ninny


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nin·ny

 (nĭn′ē)
n. pl. nin·nies
A fool; a simpleton.

[Perhaps alteration of innocent.]

ninny

(ˈnɪnɪ)
n, pl -nies
a dull-witted person
[C16: perhaps from an innocent simpleton]
ˈninnyish adj

nin•ny

(ˈnɪn i)

n., pl. -nies.
a fool or simpleton.
[1585–95; perhaps generic use of pet form of Innocent proper name; see -y2]
ThesaurusAntonymsRelated WordsSynonymsLegend:
Noun1.ninny - a stupid foolish person
simpleton, simple - a person lacking intelligence or common sense

ninny

noun
One deficient in judgment and good sense:
Informal: dope, gander, goose.
Translations

ninny

[ˈnɪnɪ] Nbobo/a m/f

ninny

n (inf)Dussel m (inf)

ninny

[ˈnɪnɪ] n (fam) → sciocco/a
References in classic literature ?
The Colonel is a ninny, my dear; because he has two thousand a-year himself, he thinks that nobody else can marry on less.
Miss Catherine, as the ninny calls her, will discover his value, and send him to the devil.
His only servant was a sort of Jocrisse, a lad of the neighborhood, rather a ninny, trained slowly and with difficulty to du Bousquier's requirements.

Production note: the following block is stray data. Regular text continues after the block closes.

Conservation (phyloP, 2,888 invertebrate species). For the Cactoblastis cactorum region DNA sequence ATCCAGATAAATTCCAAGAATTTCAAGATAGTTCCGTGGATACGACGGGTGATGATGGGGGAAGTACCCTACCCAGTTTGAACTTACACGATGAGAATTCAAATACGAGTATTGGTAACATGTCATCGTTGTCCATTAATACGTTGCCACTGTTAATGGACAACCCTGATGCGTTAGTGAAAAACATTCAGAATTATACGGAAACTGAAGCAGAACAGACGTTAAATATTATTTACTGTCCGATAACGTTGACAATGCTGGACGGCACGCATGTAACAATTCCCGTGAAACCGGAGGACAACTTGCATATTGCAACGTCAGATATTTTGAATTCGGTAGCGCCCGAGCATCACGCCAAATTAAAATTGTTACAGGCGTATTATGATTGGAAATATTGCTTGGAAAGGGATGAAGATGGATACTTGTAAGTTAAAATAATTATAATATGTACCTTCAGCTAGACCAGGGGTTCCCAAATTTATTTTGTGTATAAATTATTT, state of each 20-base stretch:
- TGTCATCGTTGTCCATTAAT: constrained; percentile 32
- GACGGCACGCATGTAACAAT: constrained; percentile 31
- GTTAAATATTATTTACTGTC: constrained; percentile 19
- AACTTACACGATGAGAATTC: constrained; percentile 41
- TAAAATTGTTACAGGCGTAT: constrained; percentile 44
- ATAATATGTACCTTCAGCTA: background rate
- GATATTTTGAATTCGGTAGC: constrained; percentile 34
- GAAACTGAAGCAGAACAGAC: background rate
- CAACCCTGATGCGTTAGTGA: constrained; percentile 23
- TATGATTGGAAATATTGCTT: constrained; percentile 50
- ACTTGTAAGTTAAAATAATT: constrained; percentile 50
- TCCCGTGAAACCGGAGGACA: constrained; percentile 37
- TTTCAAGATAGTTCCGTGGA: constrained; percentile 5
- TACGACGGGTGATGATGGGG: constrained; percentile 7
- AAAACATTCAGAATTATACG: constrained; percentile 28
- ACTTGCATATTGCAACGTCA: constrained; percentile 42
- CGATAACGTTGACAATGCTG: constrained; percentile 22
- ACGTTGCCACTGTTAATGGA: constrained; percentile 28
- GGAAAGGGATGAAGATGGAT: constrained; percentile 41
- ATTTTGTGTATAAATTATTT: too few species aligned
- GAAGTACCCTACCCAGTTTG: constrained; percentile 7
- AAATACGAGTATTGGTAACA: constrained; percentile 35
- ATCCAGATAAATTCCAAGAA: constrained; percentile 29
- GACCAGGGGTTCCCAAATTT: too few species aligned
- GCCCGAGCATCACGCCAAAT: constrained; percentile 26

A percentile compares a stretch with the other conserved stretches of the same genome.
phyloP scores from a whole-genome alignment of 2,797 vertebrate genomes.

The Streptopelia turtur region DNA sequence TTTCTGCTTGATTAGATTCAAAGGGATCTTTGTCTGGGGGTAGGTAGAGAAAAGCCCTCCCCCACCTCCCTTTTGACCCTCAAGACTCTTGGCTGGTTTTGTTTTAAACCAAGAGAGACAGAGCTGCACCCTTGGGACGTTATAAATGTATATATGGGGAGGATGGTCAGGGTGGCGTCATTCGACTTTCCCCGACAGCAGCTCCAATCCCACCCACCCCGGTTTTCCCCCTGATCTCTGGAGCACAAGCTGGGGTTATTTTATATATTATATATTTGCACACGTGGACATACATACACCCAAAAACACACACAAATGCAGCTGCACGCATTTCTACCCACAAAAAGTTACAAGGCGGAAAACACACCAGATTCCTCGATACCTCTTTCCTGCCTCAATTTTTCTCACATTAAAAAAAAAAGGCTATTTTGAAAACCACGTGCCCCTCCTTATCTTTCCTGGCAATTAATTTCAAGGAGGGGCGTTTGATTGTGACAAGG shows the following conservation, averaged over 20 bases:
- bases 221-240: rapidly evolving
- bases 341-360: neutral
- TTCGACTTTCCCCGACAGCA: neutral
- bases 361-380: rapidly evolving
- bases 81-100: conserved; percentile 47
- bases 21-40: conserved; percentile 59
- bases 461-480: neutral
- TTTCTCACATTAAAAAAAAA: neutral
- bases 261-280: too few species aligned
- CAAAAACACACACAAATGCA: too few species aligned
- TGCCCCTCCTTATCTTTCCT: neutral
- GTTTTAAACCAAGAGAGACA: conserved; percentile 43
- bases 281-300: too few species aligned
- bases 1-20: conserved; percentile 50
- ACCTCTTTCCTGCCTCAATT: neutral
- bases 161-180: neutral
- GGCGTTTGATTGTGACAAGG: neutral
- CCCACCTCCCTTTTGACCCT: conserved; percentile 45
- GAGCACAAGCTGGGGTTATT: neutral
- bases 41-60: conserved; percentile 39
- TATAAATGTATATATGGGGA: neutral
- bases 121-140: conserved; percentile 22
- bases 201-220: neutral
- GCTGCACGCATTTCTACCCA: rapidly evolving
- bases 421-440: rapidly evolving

He relates that he met at Brussels Rochefort, the AME DAMNEE of the cardinal disguised as a Capuchin, and that this cursed Rochefort, thanks to his disguise, had tricked Monsieur de Laigues, like a ninny as he is.
And after brandy, taken in sufficient quantity, it says, "Now, come, fool, grin and tumble, that your fellow-men may laugh - drivel in folly, and splutter in senseless sounds, and show what a helpless ninny is poor man whose wit and will are drowned, like kittens, side by side, in half an inch of alcohol.
Thus he sought pathetically enough to ingratiate himself with the young, and to prove to them beyond a doubt that though married to a ninny of a wife, and rather pale and bent and careworn by his weight of learning, he was as much alive as the youngest of them all.
And of course he's listening to her like a perfect ninny.
Don't quote that old ninny to me," cried Miss Cornelia.
I mean, I restored him to the bosom of the club, and compassionating the feebleness of his health and extreme lowness of his spirits, I recommended him to "take a little wine for his stomach's sake," and, when he was sufficiently re-established, to embrace the media-via, ni-jamais-ni-toujours plan - not to kill himself like a fool, and not to abstain like a ninny - in a word, to enjoy himself like a rational creature, and do as I did; for, don't think, Helen, that I'm a tippler; I'm nothing at all of the kind, and never was, and never shall be.
I was thinking of the younger son, whom I once classed as a ninny, but who came back so ill from Nigeria.
I ought to have gone without a word to the poor dear doting old creature, and taken her out of the hands of that ninny Briggs, and that harpy of a femme de chambre.
Furthermore, OED itself in its latest online update (via Darryl) has revised two of these words, NINNY and PIPPY, to i/e.